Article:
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early steam engine & gasoline engine oilers

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    Posted 8 years ago

    hotairfan
    (385 items)

    Here are some of the oilers that I have collected over the years. They range in age from the mid 1800's to the 1920's. The oil lubricant timely dripped to the bearings. The drip flow was controlled by adjusting the needle screw that allowed the oil to flow. Engines of this era, both steam and gasoline, used a method known as the "total loss method". The total loss method of lubrication means that after the lubricant drips to the bearings, the wasted or spent oil is next directed to the ground or totally lost to further use. No oil pump to recover and reuse the lubricant. Today, OSHA would have a field day handing out fines to the manufacturers of this system.
    Photo #1 shows my oilers on a stepped display that I sometimes take to engine shows. Photo #2 shows a few swing top oilers. Photo #3 shows a what they call a wine glass oiler. Photo #4 shows a few connecting rod oilers. All of these oilers are uncommon and some are quite rare, especially the connecting rod oilers because most engines used grease cups to lubricate the connecting rods. The old timers used to call the use of grease for engine lubrication "hard oil" and many prefered the use of soft oil throughout their engine's lubrication. Only a few mfg. of engines used oil to keep the babbit bearings of the connecting rod lubricated. Because of being made out of brass and glass, and of many different styles and shapes, oilers have become quite collectable, especially the less common variety. Because of this, they have become quite pricy, sometimes into the $500 range.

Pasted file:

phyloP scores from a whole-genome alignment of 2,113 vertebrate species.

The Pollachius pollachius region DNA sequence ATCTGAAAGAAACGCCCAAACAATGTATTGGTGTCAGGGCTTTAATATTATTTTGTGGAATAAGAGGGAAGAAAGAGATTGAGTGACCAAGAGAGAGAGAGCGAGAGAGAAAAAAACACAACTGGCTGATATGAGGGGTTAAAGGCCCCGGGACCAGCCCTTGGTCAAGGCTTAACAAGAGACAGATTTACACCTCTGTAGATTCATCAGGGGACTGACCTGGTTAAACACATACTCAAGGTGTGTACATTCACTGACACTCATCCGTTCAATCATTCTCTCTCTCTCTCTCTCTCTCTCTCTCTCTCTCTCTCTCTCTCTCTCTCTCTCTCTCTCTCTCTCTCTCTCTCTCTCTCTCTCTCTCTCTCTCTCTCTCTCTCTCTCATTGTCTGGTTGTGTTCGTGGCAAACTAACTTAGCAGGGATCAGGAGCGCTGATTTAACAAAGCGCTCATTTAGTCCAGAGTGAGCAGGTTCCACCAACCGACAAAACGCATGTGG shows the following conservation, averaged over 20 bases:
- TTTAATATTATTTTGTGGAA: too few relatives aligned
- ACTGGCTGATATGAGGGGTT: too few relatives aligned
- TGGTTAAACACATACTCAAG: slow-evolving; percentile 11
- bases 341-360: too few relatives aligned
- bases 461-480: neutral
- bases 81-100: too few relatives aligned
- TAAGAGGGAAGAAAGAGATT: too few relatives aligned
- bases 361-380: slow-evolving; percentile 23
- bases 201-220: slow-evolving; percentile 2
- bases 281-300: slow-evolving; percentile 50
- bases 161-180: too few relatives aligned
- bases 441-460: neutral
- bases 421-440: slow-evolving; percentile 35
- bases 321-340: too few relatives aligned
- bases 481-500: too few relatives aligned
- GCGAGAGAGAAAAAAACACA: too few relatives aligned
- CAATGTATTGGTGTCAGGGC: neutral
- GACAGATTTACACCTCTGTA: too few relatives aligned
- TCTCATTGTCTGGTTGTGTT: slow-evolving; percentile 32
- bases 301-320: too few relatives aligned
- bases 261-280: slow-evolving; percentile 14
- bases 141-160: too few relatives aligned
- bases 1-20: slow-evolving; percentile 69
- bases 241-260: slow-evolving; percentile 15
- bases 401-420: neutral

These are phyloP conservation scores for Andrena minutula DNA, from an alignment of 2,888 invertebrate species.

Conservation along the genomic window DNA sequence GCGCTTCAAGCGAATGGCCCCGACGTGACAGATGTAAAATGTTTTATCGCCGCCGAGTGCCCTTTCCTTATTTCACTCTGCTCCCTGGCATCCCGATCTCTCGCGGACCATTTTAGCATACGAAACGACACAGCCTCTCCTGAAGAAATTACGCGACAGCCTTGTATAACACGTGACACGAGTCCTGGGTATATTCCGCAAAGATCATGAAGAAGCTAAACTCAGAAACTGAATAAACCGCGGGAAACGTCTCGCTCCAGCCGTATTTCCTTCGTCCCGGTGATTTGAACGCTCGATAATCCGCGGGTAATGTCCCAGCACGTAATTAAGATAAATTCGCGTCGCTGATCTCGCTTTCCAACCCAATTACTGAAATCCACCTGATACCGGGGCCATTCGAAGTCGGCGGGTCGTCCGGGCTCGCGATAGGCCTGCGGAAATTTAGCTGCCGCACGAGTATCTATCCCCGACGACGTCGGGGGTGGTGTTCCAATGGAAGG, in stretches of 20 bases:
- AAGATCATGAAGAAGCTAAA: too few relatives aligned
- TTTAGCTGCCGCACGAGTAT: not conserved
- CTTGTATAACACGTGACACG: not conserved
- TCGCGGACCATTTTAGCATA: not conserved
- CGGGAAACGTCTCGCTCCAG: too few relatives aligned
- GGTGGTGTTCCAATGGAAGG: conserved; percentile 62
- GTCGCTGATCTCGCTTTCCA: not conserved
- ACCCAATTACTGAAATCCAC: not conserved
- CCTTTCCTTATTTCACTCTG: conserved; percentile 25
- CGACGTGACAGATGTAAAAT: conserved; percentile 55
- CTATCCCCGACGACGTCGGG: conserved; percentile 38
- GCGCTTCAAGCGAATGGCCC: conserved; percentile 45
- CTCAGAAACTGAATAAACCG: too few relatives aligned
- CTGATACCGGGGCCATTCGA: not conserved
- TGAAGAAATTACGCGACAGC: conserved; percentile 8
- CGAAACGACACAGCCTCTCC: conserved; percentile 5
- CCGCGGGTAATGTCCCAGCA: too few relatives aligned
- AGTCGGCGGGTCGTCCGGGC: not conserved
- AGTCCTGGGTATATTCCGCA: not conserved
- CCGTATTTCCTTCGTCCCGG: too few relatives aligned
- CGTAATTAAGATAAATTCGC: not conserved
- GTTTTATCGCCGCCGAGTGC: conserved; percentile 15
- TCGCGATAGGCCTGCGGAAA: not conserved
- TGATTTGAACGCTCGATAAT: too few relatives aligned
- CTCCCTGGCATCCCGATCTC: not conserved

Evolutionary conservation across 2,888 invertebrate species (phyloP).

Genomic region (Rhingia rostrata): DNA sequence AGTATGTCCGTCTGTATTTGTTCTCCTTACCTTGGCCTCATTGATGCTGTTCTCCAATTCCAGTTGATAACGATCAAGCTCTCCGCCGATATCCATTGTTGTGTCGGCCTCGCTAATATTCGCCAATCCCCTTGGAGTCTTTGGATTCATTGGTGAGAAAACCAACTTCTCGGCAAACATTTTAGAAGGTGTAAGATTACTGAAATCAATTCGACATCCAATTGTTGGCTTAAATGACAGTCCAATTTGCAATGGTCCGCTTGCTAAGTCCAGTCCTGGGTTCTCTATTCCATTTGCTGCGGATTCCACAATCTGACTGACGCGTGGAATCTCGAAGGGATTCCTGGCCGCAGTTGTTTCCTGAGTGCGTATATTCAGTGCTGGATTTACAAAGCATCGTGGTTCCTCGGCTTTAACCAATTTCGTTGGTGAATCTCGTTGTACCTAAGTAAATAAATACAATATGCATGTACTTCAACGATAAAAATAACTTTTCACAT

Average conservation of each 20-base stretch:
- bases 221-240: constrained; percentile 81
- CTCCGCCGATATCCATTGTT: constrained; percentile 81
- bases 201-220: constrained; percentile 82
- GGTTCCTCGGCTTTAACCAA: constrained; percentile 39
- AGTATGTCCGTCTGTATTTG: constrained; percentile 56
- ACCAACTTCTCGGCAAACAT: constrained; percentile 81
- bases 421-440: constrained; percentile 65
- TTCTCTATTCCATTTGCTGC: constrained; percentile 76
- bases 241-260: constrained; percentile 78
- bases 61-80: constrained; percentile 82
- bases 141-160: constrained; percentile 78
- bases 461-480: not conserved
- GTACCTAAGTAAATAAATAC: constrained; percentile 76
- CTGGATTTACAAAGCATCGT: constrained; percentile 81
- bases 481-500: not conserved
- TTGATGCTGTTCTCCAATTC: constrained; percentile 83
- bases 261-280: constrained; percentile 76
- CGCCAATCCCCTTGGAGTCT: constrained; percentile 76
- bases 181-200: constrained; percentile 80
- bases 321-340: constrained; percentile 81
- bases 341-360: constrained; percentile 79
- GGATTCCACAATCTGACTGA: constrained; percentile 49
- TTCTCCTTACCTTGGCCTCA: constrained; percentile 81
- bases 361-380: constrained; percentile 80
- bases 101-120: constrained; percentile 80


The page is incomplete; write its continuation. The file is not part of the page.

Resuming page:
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    Comments

    1. Rustfarm Rustfarm, 8 years ago
      Nice stuff, I too collect oilers but not as many as you have!
    2. hotairfan hotairfan, 8 years ago
      I find them a great collectable as you do Rustfarm. They are still readily available and the only thing limiting your selection is how much that you want to spend on them. I must add that if I sell any of my collection due to acquiring doubles, I always get my money (investment) back. Thanks for your comment.
    3. racer4four racer4four, 8 years ago
      I love this type of mechanical/industrial collectible. Art with a purpose.
    4. hotairfan hotairfan, 8 years ago
      Thanks for the comment racer. Keep watching, I have a couple more to show if I have time to do it tonight.
    5. Tanni Tanni, 6 years ago
      This is an amazing collection. I absolutely love it. So interesting to see how different they used to be ! Thanks for sharing.
    6. hotairfan hotairfan, 6 years ago
      thank all of you for your nice comments
    7. swampdogg swampdogg, 6 years ago
      Very nice collection of Hit & Miss Oilers I have two one i dug up with a metal detector glass is missing then another one that's complete
    8. jkwidener, 11 months ago
      How can I contact you hotairfan? I have an oiler that nobody knows the manufacturer of. Facebook, Smokstak or ?
    9. hotairfan hotairfan, 11 months ago
      hi jkwidener,
      I would gladly tell you what I know concerning your oiler's mfg. I have some knowledge of the items, but there were so many Mfg. Co. that made them,it can be perplexing, but, I will do my best.
      You can send me dimensions, material that it is made from, and several photos of the oiler, from the oil flow sight to the top where it sets the flow of the oil. in short, every photo that you send, helps me identify it more accurately. You can the information at my email address of...... navarreauctions@ptd.net
    10. jkwidener, 11 months ago
      Thank You for your contact info, I have sent the email.

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